Nominated for the Young Readers’ Critics’ Prize 2017
On two reviewers’ Best of 2017 lists in Klassekampen
On an island in the south of Norway, there was once a Benedictine convent, Gimsøy. It was founded in the mid-12th century, in a time when pagan beliefs were still common despite the ongoing Christianisation. The founder of the convent, the crusader Dag Eilivsson, was the father of Baugeid Dagsdatter, who later became the abbess. The Icelandic saga writer Snorre Sturlasson spends half a sentence on her in his renowned Sagas of the Norwegian Kings.
Was Baugeid ambitious or pious, good-humoured or stern? Did she have cold hands or warm feet, thick blood or thin veins? What desires lay hidden beneath the daily chores by the loom and in the convent garden, which forces drove the nuns to prayer eight times a day, and what health rules were observed in the convent?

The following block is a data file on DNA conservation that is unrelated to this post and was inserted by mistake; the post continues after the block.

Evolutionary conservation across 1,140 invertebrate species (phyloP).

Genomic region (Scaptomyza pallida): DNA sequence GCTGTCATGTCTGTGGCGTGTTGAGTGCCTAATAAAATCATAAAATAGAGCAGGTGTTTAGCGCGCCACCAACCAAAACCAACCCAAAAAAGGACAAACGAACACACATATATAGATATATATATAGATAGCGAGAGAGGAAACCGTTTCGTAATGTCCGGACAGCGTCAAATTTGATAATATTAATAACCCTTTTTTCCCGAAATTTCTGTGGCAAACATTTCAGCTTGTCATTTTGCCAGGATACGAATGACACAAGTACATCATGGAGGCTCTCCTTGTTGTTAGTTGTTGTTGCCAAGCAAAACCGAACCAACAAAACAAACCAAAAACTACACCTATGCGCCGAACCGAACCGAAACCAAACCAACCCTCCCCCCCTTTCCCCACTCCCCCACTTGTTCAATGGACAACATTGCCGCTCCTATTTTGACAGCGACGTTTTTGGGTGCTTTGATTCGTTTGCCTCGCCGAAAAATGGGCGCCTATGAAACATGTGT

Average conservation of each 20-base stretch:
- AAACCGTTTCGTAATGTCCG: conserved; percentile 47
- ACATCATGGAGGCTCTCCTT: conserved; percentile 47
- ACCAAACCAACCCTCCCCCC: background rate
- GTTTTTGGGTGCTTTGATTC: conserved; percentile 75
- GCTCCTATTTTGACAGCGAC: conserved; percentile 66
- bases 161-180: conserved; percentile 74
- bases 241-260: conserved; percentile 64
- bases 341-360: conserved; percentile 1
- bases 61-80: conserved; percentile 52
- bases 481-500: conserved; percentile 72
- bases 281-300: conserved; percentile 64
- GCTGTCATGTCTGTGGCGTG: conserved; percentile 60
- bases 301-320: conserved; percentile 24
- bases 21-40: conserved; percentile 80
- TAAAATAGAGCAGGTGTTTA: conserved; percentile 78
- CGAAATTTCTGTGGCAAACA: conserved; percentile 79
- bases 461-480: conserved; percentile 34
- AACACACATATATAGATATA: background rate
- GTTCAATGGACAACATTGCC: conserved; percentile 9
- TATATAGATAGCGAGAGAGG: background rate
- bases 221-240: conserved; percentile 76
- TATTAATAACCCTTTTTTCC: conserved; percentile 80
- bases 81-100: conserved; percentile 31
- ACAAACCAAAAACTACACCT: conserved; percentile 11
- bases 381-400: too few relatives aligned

In prose that shifts between the hypnotic, the archaic and the clinical, Villanger makes the silence speak: the silence of the ruins of a burnt-down convent, a forgotten woman, a tremor. The result is a fascinating and multifaceted work of prose.